Relatives of 21 teens who died inside an east coast South Africa tavern over the weekend said on Monday that they are seeking justice after authorities said the victims were probably killed by an unknown substance they ate, drank or smoked.
As authorities continue their investigation into the mysterious deaths of 21 teenagers who died while partying at a South African nightclub, survivor statements have revealed new details about that deadly night.
To celebrate the end of school exams, a number of underage teenagers gathered at the Enyobeni Tavern in East London on Saturday evening and partied until the early hours of the next morning. Survivors speak of smelling a strong and suffocating smell that filled the packed club as teens started to collapse on the dance floor.
Police discovered bodies slumped over chairs and couches, lying on tables and sprawled on the dance floor of the club. The youngest victim was a 13-year-old girl.
“They died as they danced,” Police Minister Bheki Cele said. “They dance, fall, and die. Literally.”
“Others would just feel dizzy, sleep on the sofa, (and) die. It tells you the story that they were all kids because somebody should have taken note.”
A number of theories into how this tragedy occurred have emerged in the absence of hard answers. At first, police suspected that a stampede of people may have caused the deaths but that was quickly ruled out. A gas leak has also been suspected.
Forensic samples from the young victims are being tested at a toxicology laboratory to determine if the teens were poisoned.
Sinovuyo Monyane, 19, who was hired by the bar to promote an alcohol brand, was among the survivors and she counts herself lucky to be alive.
In an interview with AFP, she told the news agency that she escaped through a gridlocked door as clubgoers desperately tried to leave the gruesome scene.
“We tried moving through the crowd, shouting ‘please let us through,’ and others were shouting ‘we are dying, guys,’ and ‘we are suffocating’ and ‘there are people who can’t breathe,'” she said.
“I passed out at that moment. I was running out of breath and there was a strong smell of some type of spray on in the air. We thought it was pepper spray.”
Monyane regained consciousness after being sprayed with water.
“I got up and realized that there were bodies lying around. I saw people being poured water, but those people did not even move,” she said in a phone interview. “I could have died.”
AFP also spoke with a staff member at the bar, Sifiso Promise Matinise, who said he splashed water on collapsed teens in an attempt to wake them up. He thought they were just drunk until the gravity of the situation sank in.
“I saw two people collapse, they died,” he said.
Special investigators from Pretoria were brought in to investigate the deaths but, so far, no arrests have been made.
“The investigators continue to search for possible clues and answers at Enyobeni Tavern,” regional police spokesman Thembinkosi Kinana said.
Timeline of events
Police said they were called to the Enyobeni Tavern in the city of East London in Eastern Cape province at around 4 a.m. Sunday morning after receiving a report that there were “lifeless bodies” there.
Officers responding to the call walked in on a grim scene: 17 of the teenagers were found dead in the nightclub. Two more died at a local clinic, one died on the way to another hospital and one at that hospital. Their ages were between 13 and 17, police said.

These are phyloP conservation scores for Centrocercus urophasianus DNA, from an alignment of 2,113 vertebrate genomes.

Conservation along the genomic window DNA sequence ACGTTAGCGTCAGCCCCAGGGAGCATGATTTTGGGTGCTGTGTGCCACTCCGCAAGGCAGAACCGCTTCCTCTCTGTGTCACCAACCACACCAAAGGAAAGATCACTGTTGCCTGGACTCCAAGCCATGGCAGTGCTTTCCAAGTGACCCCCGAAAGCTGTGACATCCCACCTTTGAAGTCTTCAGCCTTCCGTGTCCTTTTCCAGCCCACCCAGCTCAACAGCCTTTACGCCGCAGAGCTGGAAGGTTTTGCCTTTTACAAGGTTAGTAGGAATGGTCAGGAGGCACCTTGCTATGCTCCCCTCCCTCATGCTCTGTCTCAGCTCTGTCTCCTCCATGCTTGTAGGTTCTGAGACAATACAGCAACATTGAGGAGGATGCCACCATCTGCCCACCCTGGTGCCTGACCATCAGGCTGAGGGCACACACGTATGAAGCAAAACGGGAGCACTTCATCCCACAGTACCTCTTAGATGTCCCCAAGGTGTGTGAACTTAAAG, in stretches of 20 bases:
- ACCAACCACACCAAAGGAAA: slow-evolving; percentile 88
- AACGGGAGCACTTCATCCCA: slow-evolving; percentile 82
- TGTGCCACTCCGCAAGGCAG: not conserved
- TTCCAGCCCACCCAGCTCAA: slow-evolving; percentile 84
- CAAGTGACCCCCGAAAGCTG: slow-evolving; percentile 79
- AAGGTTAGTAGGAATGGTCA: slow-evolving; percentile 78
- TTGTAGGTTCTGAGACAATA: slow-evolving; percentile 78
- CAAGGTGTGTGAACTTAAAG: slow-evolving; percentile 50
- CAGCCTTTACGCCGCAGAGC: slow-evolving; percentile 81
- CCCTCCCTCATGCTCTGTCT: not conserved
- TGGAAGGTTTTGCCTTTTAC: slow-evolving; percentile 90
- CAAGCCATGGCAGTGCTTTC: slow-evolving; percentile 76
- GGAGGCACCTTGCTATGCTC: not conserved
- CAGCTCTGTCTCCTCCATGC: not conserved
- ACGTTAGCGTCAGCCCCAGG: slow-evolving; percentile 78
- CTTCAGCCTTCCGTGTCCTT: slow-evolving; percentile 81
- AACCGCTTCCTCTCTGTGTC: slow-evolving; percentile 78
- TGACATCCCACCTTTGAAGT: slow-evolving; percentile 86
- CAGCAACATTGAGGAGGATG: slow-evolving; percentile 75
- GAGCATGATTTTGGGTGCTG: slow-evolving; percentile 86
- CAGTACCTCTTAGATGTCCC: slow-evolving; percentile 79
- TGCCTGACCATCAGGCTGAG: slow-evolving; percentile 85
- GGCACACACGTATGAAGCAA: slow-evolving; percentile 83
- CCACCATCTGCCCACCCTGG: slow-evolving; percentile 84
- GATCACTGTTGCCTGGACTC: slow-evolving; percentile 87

Police spokeswoman Col. Athlenda Mathe said an investigation was ongoing and no cause of death had yet been established.
But Cele said forensic samples were being sent to an advanced toxicology laboratory in Cape Town, indicating that police were looking at the possibility that poison or a toxin was involved. Cele said the toxicology tests might take “a lot of time.”
“The suspicion is that it is something either they ingested through drinks, food, or something they inhaled,” Unathi Binqose, a provincial safety official, told AFP.
Initial reports speculated that the victims — 12 boys and nine girls — may have died in a crush because of overcrowding at the party, but authorities found no visible signs of injuries on the bodies and police have now ruled that out.
The teenagers were reportedly celebrating the end of mid-year exams, a local DJ’s birthday and the relaxing of some of the last COVID-19 restrictions in South Africa, which was announced earlier in the week.
Parents were asked to come to a mortuary to identify their children. The Eastern Cape health department said there were survivors being treated in the hospital for backache, tight chests, vomiting and headaches.
Police Minister Cele said the teenagers died between 2 a.m. and 4:30 a.m. Sunday morning. He had also visited the nightclub and the mortuary on Sunday and choked back tears as he spoke to reporters outside the mortuary.
“The sight of those bodies sleeping there … when you look at their faces you realize that you’re dealing with kids, kids, kids,” Cele said. “You’ve heard the story that they are young but when you see them you realize that it’s a disaster. Twenty-one of them. Too many.”
South African President Cyril Ramaphosa, who is in Germany for the G7 summit, offered condolences to the families of the victims in a statement but also said he was concerned why “such young people were gathered at a venue which, on the face of it, should be off limits to persons under the age of 18.”
It’s illegal for anyone under 18 to consume or buy alcohol in South Africa and the Eastern Cape Liquor Board said it was revoking the nightclub’s liquor licence and would pursue criminal charges against the club’s licence holder.
The tragedy will put renewed scrutiny on the many bars and nightclubs operating in the backstreets of poor neighbourhoods in South Africa and which are often criticized for not abiding by liquor laws.
— with files from The Associated Press
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